Prime Bank Instrument fraud is a sophisticated method of Advance Fee fraud that developed in the 1980’s in the USA and in Europe.

It is premised on the so-called existence of a secret market within which the world’s prime banks are said to trade financial instruments on a daily basis in billion dollar volumes and at huge, irreversible and perpetual profits.

The instruments supposedly traded have been variously described as “Prime Bank Guarantees”, “Prime Bank Notes”, “Prime Bank Debentures” or variations of the same – hence the term “Prime Bank Instruments”.

In the usual Prime Bank Instrument scam, investors are invited to participate in a secret “secondary market”. This secondary market is held out to be the domain of a small number of “elite” and specifically accredited banks. Investors can take part through “Roll Programmes” wherein selected investors can pool their money and together reap the astronomic rewards.

An investor’s funds are requested to be lodged for a year, or some other fixed term, and will then be reinvested back into the programme after each “roll”. Returns of 2-3% per roll (with the rolls weekly) have been offered. This has the effect of offering annual returns well in excess of 100-150% per annum.

This market is a myth. It does not exist and authorities around the world continue to try and educate the public to this fact.

To attract its victims, either directly or indirectly (through the use of innocent intermediaries) the Prime Bank Instrument market has to possess a certain key characteristic. This characteristic, which exists to facilitate the fraud, is that the market is highly secret. No one, it is said, not even the authorities or banks involved in it, will reveal its existence. This is because to acknowledge the perpetual and risk-free source of enormous profits would cause a public outcry. Consequently, it is maintained, only a few people know of it.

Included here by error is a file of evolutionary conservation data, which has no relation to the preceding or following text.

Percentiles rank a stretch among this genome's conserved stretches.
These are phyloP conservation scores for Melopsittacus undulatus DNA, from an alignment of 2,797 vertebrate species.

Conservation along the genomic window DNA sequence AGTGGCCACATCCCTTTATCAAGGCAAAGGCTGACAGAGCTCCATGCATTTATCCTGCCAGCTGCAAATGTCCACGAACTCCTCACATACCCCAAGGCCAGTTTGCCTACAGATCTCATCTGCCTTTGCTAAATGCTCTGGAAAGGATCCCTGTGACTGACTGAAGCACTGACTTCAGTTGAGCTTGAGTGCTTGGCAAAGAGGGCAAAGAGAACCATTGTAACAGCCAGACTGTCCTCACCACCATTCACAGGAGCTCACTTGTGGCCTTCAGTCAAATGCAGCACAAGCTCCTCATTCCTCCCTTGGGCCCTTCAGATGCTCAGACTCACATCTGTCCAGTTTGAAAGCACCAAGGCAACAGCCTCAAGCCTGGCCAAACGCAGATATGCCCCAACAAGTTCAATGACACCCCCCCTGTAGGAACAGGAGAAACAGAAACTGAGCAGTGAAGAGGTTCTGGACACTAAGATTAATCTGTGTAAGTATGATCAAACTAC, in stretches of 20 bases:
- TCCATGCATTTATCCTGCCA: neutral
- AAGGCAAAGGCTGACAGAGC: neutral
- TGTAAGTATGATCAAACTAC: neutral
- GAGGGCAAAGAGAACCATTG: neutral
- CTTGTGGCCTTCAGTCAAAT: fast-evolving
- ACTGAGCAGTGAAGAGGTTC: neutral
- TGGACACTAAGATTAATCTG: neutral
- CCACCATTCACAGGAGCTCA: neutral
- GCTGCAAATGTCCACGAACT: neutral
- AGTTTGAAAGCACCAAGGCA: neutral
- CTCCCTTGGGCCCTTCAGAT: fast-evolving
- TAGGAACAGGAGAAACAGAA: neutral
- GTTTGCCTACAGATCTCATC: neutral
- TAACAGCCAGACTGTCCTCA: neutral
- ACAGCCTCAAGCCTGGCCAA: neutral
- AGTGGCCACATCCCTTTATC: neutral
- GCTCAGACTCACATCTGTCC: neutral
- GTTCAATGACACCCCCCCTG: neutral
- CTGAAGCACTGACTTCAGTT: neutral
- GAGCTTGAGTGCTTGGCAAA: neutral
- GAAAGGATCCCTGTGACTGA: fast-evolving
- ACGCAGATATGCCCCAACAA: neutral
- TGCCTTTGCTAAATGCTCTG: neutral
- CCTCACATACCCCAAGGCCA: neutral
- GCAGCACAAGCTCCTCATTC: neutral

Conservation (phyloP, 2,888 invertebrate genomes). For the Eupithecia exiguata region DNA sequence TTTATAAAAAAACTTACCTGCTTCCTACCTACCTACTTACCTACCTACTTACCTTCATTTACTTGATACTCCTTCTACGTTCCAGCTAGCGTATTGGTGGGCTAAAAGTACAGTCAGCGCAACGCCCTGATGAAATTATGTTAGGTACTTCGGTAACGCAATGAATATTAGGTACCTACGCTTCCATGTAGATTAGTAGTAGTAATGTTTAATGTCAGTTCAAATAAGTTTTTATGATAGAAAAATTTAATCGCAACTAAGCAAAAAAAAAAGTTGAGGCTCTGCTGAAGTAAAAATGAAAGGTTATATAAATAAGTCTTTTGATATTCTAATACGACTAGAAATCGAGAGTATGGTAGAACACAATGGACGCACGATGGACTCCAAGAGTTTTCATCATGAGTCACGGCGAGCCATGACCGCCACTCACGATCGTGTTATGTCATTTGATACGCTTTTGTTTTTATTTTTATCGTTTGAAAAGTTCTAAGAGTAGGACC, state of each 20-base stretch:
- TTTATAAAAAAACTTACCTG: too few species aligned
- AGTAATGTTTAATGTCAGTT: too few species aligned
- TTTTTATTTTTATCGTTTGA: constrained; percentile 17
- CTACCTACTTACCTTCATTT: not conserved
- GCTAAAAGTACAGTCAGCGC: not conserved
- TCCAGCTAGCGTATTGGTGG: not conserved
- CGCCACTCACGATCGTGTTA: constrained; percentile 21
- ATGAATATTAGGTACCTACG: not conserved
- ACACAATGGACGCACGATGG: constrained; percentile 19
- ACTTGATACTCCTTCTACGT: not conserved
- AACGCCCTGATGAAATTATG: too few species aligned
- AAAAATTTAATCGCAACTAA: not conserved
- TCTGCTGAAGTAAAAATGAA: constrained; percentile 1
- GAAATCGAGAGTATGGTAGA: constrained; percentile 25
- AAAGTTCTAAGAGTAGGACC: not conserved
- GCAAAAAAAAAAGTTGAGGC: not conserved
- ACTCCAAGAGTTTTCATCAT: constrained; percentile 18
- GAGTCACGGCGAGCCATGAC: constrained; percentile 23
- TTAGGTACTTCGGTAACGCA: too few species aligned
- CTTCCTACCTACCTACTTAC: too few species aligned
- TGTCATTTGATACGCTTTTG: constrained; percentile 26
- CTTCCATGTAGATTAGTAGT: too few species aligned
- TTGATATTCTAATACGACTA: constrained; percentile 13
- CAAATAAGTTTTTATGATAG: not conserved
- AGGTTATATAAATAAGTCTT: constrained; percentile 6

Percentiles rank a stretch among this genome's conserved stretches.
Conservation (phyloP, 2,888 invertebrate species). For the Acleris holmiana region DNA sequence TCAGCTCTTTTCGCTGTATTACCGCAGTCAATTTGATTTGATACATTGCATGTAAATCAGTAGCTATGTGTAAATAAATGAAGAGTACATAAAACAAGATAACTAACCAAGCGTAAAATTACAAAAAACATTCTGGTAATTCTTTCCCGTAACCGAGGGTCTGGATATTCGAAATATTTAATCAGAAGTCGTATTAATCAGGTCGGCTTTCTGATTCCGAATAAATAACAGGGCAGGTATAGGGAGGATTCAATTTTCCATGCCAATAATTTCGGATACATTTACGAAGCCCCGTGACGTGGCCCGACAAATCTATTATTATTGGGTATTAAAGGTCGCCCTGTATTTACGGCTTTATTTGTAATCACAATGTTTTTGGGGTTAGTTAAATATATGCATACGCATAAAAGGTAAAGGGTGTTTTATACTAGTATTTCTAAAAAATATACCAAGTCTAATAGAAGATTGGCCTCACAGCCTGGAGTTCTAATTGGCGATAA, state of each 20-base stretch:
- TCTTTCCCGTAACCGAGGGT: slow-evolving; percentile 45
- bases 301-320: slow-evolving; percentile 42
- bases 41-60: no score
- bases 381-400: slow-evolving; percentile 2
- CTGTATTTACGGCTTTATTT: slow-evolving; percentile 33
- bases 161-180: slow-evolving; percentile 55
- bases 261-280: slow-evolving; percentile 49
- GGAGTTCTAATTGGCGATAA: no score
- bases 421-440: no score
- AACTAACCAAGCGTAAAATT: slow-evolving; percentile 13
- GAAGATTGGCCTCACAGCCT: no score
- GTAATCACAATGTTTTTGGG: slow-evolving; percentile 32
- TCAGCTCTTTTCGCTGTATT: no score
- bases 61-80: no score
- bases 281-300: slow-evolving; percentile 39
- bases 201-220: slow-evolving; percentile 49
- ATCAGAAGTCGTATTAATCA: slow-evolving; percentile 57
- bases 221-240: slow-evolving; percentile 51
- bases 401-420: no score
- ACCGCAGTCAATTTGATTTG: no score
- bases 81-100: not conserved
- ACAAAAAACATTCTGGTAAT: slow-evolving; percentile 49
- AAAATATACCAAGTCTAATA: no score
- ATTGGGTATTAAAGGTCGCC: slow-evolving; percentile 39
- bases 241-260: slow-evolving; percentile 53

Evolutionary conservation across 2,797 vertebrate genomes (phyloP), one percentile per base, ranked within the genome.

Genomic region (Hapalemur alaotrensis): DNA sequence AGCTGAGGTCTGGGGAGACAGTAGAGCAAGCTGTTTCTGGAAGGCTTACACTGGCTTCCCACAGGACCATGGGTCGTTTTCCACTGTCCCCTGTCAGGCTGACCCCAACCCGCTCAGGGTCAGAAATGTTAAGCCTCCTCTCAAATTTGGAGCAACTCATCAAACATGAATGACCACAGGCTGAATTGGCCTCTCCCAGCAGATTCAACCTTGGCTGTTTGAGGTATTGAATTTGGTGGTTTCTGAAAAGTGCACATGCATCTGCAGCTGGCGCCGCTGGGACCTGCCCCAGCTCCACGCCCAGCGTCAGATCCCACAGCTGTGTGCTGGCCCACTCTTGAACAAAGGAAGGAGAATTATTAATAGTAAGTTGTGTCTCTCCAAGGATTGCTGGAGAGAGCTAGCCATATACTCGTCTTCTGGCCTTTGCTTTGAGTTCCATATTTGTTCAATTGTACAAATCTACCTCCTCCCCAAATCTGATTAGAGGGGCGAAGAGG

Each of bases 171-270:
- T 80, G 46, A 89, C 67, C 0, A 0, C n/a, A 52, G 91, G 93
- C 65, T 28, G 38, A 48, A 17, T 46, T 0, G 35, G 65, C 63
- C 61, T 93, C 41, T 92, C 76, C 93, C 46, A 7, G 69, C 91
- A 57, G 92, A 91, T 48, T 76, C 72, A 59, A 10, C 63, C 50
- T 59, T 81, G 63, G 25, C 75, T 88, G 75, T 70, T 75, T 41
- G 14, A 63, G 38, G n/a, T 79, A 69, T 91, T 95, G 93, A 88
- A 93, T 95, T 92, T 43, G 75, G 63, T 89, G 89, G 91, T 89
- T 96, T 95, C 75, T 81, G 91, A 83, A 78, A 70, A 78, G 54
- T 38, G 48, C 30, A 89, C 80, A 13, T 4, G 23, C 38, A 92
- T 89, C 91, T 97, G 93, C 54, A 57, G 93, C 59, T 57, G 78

The secrecy veil is swiftly thrown across those individuals who are to be allowed (indirect) access to the market. They may be asked to sign confidentiality agreements. They cannot indulge, of course, in any sort of due diligence. Professional advice may be discouraged or even precluded.

Most global Police Forces are aware of New people being approached directly for investment in this Prime Bank Instrument market.

A worrying development is the involvement of professional or financial investment advisers who seek to place clients’ funds in these schemes.

Not all these people are dishonest, though some are (the Serious Fraud Office successfully prosecuted a financial adviser in Auckland for offences arising out of a PBI scheme). Some of these people are merely naive, believing they have made contact with people who have access into the Prime Bank Instrument market. Believing this, they encourage their clients to invest, promising vast returns.

The reality is that the money collected and advanced to the account nominated by the international fraudster will almost certainly be lost. Additionally, considerable sums will be expended by the victims on costs – either associated with providing an entry into the market or, after the event, attempting to recover money “invested”.

Investors should exercise considerable care before investing (either directly or indirectly) in international schemes promising vast returns, little risk, and with little documentation. A high degree of secrecy is also to be viewed with suspicion.

Investors are ultimately responsible for their own investment decisions but they should bring suspicious or improbable schemes to the attention of the Serious Fraud Office and other authorities.